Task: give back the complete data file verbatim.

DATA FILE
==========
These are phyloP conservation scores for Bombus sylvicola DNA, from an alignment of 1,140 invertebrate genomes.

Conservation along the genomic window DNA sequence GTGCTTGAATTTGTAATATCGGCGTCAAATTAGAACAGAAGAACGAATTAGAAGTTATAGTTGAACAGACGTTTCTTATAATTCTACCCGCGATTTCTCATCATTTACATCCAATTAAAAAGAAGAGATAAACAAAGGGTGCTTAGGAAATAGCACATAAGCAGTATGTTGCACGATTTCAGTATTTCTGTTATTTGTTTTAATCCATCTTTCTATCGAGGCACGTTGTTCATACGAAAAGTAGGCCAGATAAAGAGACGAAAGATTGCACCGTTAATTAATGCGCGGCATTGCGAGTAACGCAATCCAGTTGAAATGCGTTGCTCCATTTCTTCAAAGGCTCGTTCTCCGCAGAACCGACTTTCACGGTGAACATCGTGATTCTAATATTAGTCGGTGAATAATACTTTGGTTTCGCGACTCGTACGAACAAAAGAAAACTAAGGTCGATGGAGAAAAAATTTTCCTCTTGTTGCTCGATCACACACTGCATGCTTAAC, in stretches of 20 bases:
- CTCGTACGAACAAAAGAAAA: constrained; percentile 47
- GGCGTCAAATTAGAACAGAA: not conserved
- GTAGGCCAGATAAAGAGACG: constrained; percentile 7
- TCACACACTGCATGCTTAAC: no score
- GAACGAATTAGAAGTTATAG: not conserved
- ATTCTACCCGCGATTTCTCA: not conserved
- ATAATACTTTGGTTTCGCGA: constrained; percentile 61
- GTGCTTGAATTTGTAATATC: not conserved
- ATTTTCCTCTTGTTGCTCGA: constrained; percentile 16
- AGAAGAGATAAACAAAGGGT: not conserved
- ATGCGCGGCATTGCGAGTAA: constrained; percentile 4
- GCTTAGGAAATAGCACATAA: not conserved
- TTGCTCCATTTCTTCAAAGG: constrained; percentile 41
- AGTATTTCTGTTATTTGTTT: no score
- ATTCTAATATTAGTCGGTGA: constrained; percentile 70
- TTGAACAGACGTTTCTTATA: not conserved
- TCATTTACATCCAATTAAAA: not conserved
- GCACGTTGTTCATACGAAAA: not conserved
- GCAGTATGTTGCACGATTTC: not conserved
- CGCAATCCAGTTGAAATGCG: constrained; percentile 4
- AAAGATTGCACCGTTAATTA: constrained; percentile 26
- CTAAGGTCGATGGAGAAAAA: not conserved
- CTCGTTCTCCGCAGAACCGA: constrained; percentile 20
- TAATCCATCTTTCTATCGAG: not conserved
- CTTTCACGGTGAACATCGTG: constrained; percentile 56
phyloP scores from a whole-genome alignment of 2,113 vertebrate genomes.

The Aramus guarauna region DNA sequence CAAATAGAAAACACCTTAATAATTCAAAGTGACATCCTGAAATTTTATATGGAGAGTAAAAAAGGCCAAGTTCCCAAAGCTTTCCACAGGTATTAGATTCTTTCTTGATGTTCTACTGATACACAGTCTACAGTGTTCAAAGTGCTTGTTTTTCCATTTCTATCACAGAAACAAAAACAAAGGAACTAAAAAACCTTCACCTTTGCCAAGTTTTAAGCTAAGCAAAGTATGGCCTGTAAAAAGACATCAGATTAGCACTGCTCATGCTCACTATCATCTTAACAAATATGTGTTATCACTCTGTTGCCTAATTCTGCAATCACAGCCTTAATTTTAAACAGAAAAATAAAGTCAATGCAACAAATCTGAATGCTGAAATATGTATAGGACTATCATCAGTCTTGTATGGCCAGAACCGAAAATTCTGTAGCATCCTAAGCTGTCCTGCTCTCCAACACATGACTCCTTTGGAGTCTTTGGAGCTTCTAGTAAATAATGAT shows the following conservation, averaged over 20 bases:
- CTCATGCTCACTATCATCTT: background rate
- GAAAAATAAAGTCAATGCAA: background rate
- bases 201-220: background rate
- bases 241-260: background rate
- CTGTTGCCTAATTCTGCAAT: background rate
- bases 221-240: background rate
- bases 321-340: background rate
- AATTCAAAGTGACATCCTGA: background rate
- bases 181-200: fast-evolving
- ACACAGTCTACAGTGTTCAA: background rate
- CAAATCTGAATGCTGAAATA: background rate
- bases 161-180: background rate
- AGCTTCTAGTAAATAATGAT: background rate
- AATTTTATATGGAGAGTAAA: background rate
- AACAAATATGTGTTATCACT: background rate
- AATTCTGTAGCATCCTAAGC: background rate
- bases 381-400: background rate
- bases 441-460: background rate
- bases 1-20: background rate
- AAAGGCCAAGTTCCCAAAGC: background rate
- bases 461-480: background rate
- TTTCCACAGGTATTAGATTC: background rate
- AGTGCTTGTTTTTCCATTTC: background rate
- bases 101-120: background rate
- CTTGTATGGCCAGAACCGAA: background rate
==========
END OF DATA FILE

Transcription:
These are phyloP conservation scores for Bombus sylvicola DNA, from an alignment of 1,140 invertebrate genomes.

Conservation along the genomic window DNA sequence GTGCTTGAATTTGTAATATCGGCGTCAAATTAGAACAGAAGAACGAATTAGAAGTTATAGTTGAACAGACGTTTCTTATAATTCTACCCGCGATTTCTCATCATTTACATCCAATTAAAAAGAAGAGATAAACAAAGGGTGCTTAGGAAATAGCACATAAGCAGTATGTTGCACGATTTCAGTATTTCTGTTATTTGTTTTAATCCATCTTTCTATCGAGGCACGTTGTTCATACGAAAAGTAGGCCAGATAAAGAGACGAAAGATTGCACCGTTAATTAATGCGCGGCATTGCGAGTAACGCAATCCAGTTGAAATGCGTTGCTCCATTTCTTCAAAGGCTCGTTCTCCGCAGAACCGACTTTCACGGTGAACATCGTGATTCTAATATTAGTCGGTGAATAATACTTTGGTTTCGCGACTCGTACGAACAAAAGAAAACTAAGGTCGATGGAGAAAAAATTTTCCTCTTGTTGCTCGATCACACACTGCATGCTTAAC, in stretches of 20 bases:
- CTCGTACGAACAAAAGAAAA: constrained; percentile 47
- GGCGTCAAATTAGAACAGAA: not conserved
- GTAGGCCAGATAAAGAGACG: constrained; percentile 7
- TCACACACTGCATGCTTAAC: no score
- GAACGAATTAGAAGTTATAG: not conserved
- ATTCTACCCGCGATTTCTCA: not conserved
- ATAATACTTTGGTTTCGCGA: constrained; percentile 61
- GTGCTTGAATTTGTAATATC: not conserved
- ATTTTCCTCTTGTTGCTCGA: constrained; percentile 16
- AGAAGAGATAAACAAAGGGT: not conserved
- ATGCGCGGCATTGCGAGTAA: constrained; percentile 4
- GCTTAGGAAATAGCACATAA: not conserved
- TTGCTCCATTTCTTCAAAGG: constrained; percentile 41
- AGTATTTCTGTTATTTGTTT: no score
- ATTCTAATATTAGTCGGTGA: constrained; percentile 70
- TTGAACAGACGTTTCTTATA: not conserved
- TCATTTACATCCAATTAAAA: not conserved
- GCACGTTGTTCATACGAAAA: not conserved
- GCAGTATGTTGCACGATTTC: not conserved
- CGCAATCCAGTTGAAATGCG: constrained; percentile 4
- AAAGATTGCACCGTTAATTA: constrained; percentile 26
- CTAAGGTCGATGGAGAAAAA: not conserved
- CTCGTTCTCCGCAGAACCGA: constrained; percentile 20
- TAATCCATCTTTCTATCGAG: not conserved
- CTTTCACGGTGAACATCGTG: constrained; percentile 56
phyloP scores from a whole-genome alignment of 2,113 vertebrate genomes.

The Aramus guarauna region DNA sequence CAAATAGAAAACACCTTAATAATTCAAAGTGACATCCTGAAATTTTATATGGAGAGTAAAAAAGGCCAAGTTCCCAAAGCTTTCCACAGGTATTAGATTCTTTCTTGATGTTCTACTGATACACAGTCTACAGTGTTCAAAGTGCTTGTTTTTCCATTTCTATCACAGAAACAAAAACAAAGGAACTAAAAAACCTTCACCTTTGCCAAGTTTTAAGCTAAGCAAAGTATGGCCTGTAAAAAGACATCAGATTAGCACTGCTCATGCTCACTATCATCTTAACAAATATGTGTTATCACTCTGTTGCCTAATTCTGCAATCACAGCCTTAATTTTAAACAGAAAAATAAAGTCAATGCAACAAATCTGAATGCTGAAATATGTATAGGACTATCATCAGTCTTGTATGGCCAGAACCGAAAATTCTGTAGCATCCTAAGCTGTCCTGCTCTCCAACACATGACTCCTTTGGAGTCTTTGGAGCTTCTAGTAAATAATGAT shows the following conservation, averaged over 20 bases:
- CTCATGCTCACTATCATCTT: background rate
- GAAAAATAAAGTCAATGCAA: background rate
- bases 201-220: background rate
- bases 241-260: background rate
- CTGTTGCCTAATTCTGCAAT: background rate
- bases 221-240: background rate
- bases 321-340: background rate
- AATTCAAAGTGACATCCTGA: background rate
- bases 181-200: fast-evolving
- ACACAGTCTACAGTGTTCAA: background rate
- CAAATCTGAATGCTGAAATA: background rate
- bases 161-180: background rate
- AGCTTCTAGTAAATAATGAT: background rate
- AATTTTATATGGAGAGTAAA: background rate
- AACAAATATGTGTTATCACT: background rate
- AATTCTGTAGCATCCTAAGC: background rate
- bases 381-400: background rate
- bases 441-460: background rate
- bases 1-20: background rate
- AAAGGCCAAGTTCCCAAAGC: background rate
- bases 461-480: background rate
- TTTCCACAGGTATTAGATTC: background rate
- AGTGCTTGTTTTTCCATTTC: background rate
- bases 101-120: background rate
- CTTGTATGGCCAGAACCGAA: background rate